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  • Austin Moorman

Government Passes Families First Coronavirus Response Act

In response to the coronavirus, the federal government has passed the Families First Coronavirus Response Act (the "Act") in an attempt to provide assistance to employees and businesses. The Act itself provides for free coronavirus testing, strengthens paid emergency leave, and allows for increased Medicaid funding.


Although more limited than the version initially proposed, the Act provides that employees who work for companies with fewer than 500 employees and government employers, who have held that job for 30 days or more, are to be given 12 weeks of paid family and medical leave if the employees are unable to work, or work remotely, in order to care for the employee's child if the child's school or place of care is closed/unavailable because of the coronavirus. Under the Act, the first 10 days of absence may be paid under FMLA, however, employees may choose to utilize any paid time off that they have not already taken advantage of instead. If an employee needs more time than the initial ten days and still meets FMLA requirements for paid leave, the employee is to be paid at least 2/3 of the employee's regular pay rate for the typical number of hours worked. This amount of paid leave cannot exceed $200 per day or $10,000 total.


Employers are to be given a payroll tax credit for the qualified sick leave wages the employer pays, although this credit is subject the maximum amount of paid leave deescribed above. Employers are required to restore employees to the same or similar positions except if: (1) the employer has less than 25 employees; (2) the employee's former position does not currently exist becasue of economic/operating conditions caused by the coronavirus; (3) the employer tries to restore the employee to a similar position to that which the employee previosuly held (with similar pay, benefits, etc.); and (4) the employer is unable to successfully restore the employee to a similar position and the employer contacts the employee should any such position become available. All of these conditions must be met. Specified health care providers, emergency responders and small businesses are not required to provide this enlarged leave if it jeopardizes the viability of the business. In order to qualify for this, the small business must employee fewer than 50 employees.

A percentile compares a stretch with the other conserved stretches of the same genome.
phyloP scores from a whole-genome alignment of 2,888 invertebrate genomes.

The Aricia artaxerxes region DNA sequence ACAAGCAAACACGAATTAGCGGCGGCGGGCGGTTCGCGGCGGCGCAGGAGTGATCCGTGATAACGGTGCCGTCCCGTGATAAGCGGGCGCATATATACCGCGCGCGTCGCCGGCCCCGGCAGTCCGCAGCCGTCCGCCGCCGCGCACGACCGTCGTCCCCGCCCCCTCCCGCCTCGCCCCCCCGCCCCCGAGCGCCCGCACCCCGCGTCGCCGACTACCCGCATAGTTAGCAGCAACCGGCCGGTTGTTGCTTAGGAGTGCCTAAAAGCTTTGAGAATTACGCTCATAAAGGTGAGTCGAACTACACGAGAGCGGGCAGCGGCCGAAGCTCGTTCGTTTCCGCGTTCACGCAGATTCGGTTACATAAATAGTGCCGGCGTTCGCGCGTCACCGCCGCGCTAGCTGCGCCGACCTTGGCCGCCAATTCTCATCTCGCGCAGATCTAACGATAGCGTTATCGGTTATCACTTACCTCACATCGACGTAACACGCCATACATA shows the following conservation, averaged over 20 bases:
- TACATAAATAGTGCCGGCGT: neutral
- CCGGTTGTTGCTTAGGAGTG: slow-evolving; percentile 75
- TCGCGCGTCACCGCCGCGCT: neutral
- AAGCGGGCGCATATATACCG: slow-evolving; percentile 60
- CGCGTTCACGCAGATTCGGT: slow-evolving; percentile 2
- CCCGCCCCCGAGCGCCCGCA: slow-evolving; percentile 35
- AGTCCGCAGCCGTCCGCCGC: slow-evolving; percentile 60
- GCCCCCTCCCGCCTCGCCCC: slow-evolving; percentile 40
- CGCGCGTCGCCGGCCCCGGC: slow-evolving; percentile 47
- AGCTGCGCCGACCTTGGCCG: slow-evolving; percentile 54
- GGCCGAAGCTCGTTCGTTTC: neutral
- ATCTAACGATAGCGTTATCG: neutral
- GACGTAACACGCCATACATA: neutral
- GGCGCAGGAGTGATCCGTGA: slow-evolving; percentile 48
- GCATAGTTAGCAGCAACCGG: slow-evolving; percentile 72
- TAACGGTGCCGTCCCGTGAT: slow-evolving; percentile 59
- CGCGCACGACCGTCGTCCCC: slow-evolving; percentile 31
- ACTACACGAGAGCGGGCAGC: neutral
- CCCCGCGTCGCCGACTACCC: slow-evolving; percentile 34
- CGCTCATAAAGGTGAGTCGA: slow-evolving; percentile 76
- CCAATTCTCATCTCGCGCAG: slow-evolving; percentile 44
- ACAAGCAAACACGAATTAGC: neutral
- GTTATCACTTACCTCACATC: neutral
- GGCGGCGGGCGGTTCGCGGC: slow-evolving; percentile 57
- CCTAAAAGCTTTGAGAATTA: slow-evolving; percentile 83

In addition, companies with less than 500 employees and government employers must give two weeks of paid sick leave to employees, which can be used for the following specified reasons: (1) the employee is subject to a quarantine or isolation order relating to the coronavirus; (2) the employee has been told by a healthcare professional to self-quarantine for reasons relating to the coronavirus; (3) the employee is suffering from symptoms similar to those of the coronavirus and is awaiting testing; (4) the employee is caring for someone who is subject to a quarantine or who has been told by a health care professional to self-quarantine; (5) the employee is caring for their child if the child's school or place of care is closed/unavailable because of the coronavirus; or (6) the employee has a substantially similar condition as described by the Secretary of Health and Human Services.


If employees go on paid sick leave for reasons 1-3, then they must be paid their regular pay. In the alternative, employees who take leave for reasons 4-6 must be paid at 2/3 of their regular pay. The amount of paid sick leave cannot exceed $511 per day or $5,111 total for reasons 1-3, and $200 per day and $2,000 total for reasons 4-6. An employer cannot force employees to expend other paid leave before using the paid sick leave under the Act. Existing sick leave policies must be altered to include the sick leave provisions included in the Act in addition to those that already exist. As before, employers will be given a payroll tax credit for qualified sick leave wages paid out, but this amount is controlled by the caps discussed for paid sick leave. Likewise, certain health care providers and small businesses with less than 50 employees are excluded if it would jeopardize the viability of the business.


For more information regarding the Act, please visit https://www.congress.gov/bill/116th-congress/house-bill/6201/text.





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